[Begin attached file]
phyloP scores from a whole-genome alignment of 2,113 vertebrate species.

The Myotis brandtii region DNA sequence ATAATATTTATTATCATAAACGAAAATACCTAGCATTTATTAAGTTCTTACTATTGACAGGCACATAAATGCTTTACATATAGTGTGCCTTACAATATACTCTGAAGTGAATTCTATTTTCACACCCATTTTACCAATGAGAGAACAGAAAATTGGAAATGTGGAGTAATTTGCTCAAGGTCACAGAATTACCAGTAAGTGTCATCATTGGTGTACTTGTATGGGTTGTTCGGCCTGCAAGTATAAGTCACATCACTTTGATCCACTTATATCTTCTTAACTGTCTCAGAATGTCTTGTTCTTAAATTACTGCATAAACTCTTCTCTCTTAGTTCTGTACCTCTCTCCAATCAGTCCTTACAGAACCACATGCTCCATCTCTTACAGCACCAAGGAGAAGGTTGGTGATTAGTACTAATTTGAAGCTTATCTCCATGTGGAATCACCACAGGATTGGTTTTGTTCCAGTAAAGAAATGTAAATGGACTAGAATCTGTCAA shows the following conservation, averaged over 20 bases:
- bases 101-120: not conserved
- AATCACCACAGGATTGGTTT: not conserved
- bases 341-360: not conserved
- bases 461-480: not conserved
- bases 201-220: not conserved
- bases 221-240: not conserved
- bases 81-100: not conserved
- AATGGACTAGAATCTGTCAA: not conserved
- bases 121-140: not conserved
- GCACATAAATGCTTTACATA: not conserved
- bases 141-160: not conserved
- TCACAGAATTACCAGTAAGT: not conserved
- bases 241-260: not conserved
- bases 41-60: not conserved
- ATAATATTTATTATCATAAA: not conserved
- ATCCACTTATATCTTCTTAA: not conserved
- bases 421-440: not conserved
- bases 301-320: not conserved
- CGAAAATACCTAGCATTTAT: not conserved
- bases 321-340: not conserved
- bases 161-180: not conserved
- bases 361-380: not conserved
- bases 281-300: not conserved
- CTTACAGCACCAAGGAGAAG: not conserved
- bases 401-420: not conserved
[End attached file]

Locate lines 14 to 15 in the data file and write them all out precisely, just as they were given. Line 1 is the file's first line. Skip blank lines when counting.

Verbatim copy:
- TCACAGAATTACCAGTAAGT: not conserved
- bases 241-260: not conserved